The emergence of governance norms in volunteer driven open source communities

Mirko Boehm


Free and open source software communities develop their governance norms and practises as they grow from small to medium to large size social groups. Communities with a small number of participants typically organise informally.  As the community grows, the need for coordination grows as well and at some point more pronounced organisation becomes necessary. The growth stages are defined by the coordination mechanisms applied - ad-hoc coordination for the initial small group, consensus focused auto-organisation for the medium size group, and structured, more formalised coordination for the large size group.  The main interest of the communities is to attract and retain contributors and to facilitate contributions to their products.  The communities studied in this qualitative embedded multiple-case study exhibit governance related debates and conflicts as they reached a large size, leading to difficulties in further growing the number of involved contributors and sustaining the community activities. The paper researches the emergence of governance norms in these communities and the role these norms, once established, play in the management of the communities in their current stage. The study finds that the governance norms in communities are commonly developed by participants that do not think them necessary for a community that does not want them at the time. The result is a pre-eminence of implicit, under-documented norms that increase barriers of entry for newcomers and afford incumbent contributors with instruments to derail unwanted decisions. The paper isolates the essential contradiction that the communities aim to maintain devolved authority at the contributor level, but require effective decision making and policing mechanisms to implement and maintain that. It recommends that communities, instead of deferring or down-playing the need to set up explicit governance norms, purposefully develop norms that explicitly define structure and processes so that they support, enforce and protect the devolved authority their participants should have.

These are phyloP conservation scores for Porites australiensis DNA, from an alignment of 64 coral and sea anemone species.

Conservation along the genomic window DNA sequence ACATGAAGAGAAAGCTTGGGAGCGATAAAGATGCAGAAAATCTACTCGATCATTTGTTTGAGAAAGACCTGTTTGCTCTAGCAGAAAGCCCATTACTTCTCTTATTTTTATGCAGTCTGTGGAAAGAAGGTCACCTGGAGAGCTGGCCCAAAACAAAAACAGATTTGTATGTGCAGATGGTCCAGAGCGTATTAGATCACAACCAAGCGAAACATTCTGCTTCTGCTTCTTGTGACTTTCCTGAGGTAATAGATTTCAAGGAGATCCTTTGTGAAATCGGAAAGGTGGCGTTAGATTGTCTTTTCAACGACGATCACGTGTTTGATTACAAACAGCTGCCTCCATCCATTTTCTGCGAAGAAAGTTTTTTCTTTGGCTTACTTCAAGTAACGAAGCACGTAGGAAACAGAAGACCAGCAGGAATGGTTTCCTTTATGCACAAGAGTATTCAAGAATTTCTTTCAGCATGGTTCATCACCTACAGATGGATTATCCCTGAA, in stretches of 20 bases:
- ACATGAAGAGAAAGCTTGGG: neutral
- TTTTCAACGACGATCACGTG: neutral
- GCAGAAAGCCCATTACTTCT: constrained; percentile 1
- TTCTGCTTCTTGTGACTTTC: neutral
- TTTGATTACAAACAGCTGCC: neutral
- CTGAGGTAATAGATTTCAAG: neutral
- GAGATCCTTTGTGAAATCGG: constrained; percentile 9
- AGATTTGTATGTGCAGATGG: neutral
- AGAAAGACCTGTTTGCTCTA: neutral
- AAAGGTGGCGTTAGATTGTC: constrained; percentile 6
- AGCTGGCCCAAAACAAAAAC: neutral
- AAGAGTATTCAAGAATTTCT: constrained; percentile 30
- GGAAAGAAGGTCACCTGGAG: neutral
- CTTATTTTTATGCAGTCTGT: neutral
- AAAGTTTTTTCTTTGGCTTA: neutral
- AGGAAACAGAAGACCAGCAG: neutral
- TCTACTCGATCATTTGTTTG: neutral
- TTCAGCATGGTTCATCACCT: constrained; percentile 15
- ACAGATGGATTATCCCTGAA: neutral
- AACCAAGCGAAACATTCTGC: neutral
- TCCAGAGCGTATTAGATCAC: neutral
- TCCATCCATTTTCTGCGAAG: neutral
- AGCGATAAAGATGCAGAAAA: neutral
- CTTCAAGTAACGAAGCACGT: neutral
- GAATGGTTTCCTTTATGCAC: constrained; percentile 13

Free and Open Source Software, Governance, Community Management, Contributor Motivation

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